Huddersfield Town has redesigned its Club crest, following a decision by chairman Dean Hoyle.
He said: “We completely understand that the Huddersfield Town crest is important to our supporters, but it’s key to state that this is an evolution – not a revolution.
“We have been working hard over the past 12 months to keep the historical elements of the crest and the parts that makes us all proud of Huddersfield and this Football Club.
“Alongside that, we have tried to incorporate modern elements to keep moving the Football Club forward."
What has changed and why?
- The Three Stars, which commemorate the Club’s ‘Thrice Champions’ of the 1920s, have moved the stars inside the shield.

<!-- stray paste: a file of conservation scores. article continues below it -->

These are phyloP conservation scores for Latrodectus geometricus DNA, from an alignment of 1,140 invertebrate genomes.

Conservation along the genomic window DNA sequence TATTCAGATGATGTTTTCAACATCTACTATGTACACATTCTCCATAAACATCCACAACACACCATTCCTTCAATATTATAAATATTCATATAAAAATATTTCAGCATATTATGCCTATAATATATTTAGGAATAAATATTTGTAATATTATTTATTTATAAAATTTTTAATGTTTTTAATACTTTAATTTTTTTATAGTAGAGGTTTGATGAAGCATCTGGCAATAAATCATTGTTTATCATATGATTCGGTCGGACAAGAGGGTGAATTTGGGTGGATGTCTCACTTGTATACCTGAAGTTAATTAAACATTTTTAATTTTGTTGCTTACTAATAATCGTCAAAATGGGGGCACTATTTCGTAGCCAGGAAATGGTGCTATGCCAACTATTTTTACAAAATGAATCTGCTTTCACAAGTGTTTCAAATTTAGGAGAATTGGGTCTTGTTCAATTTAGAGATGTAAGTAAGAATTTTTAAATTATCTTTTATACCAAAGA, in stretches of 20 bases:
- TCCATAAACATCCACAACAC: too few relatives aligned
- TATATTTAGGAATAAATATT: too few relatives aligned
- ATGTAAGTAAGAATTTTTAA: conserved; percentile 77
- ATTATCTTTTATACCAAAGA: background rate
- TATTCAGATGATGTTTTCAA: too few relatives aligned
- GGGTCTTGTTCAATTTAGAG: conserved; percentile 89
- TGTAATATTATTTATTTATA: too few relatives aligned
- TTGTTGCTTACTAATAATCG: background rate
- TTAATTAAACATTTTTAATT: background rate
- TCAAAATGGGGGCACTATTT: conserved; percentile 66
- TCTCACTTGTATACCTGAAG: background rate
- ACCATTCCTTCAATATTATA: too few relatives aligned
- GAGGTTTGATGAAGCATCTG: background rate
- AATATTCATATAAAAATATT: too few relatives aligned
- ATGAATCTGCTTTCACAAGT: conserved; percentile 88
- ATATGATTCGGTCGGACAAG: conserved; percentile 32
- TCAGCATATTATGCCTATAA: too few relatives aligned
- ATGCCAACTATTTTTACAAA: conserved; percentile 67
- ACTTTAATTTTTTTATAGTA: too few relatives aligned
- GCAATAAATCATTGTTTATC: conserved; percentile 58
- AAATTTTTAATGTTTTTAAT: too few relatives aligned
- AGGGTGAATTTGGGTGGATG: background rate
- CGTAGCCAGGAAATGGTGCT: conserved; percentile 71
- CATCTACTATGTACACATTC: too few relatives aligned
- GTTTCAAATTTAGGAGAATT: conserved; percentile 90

- The White Rose, symbolsing the club's "very proud" Yorkshire roots, stands alone where previously there had been two.
- The Shield is redesigned to be less rounded, and will be used on the Club’s shirts this coming season.
- The Terrier, which gives the club its nickname, has been incorporated into the crest, sitting proudly at the top of the shield.
- 1908, the year the club was founded, has been subtly introduced either side of Castle Hill, one of Huddersfield’s most iconic landmarks, to demonstrate Town's heritage.
One of the more obvious changes is the redesign of the Terrier mascot within the shield. A spokesperson for the team said: "The dog inside the old Huddersfield Town crest had been a subject of discussion for some time prior to the change of the crest – its eyes in particular!"
The spokesperson added that this latest design of the crest continues a tradition of "consistently" changing and evolving Town's identity. It is said to have followed 12 months' deliberation between Dean and the Club’s internal stakeholders.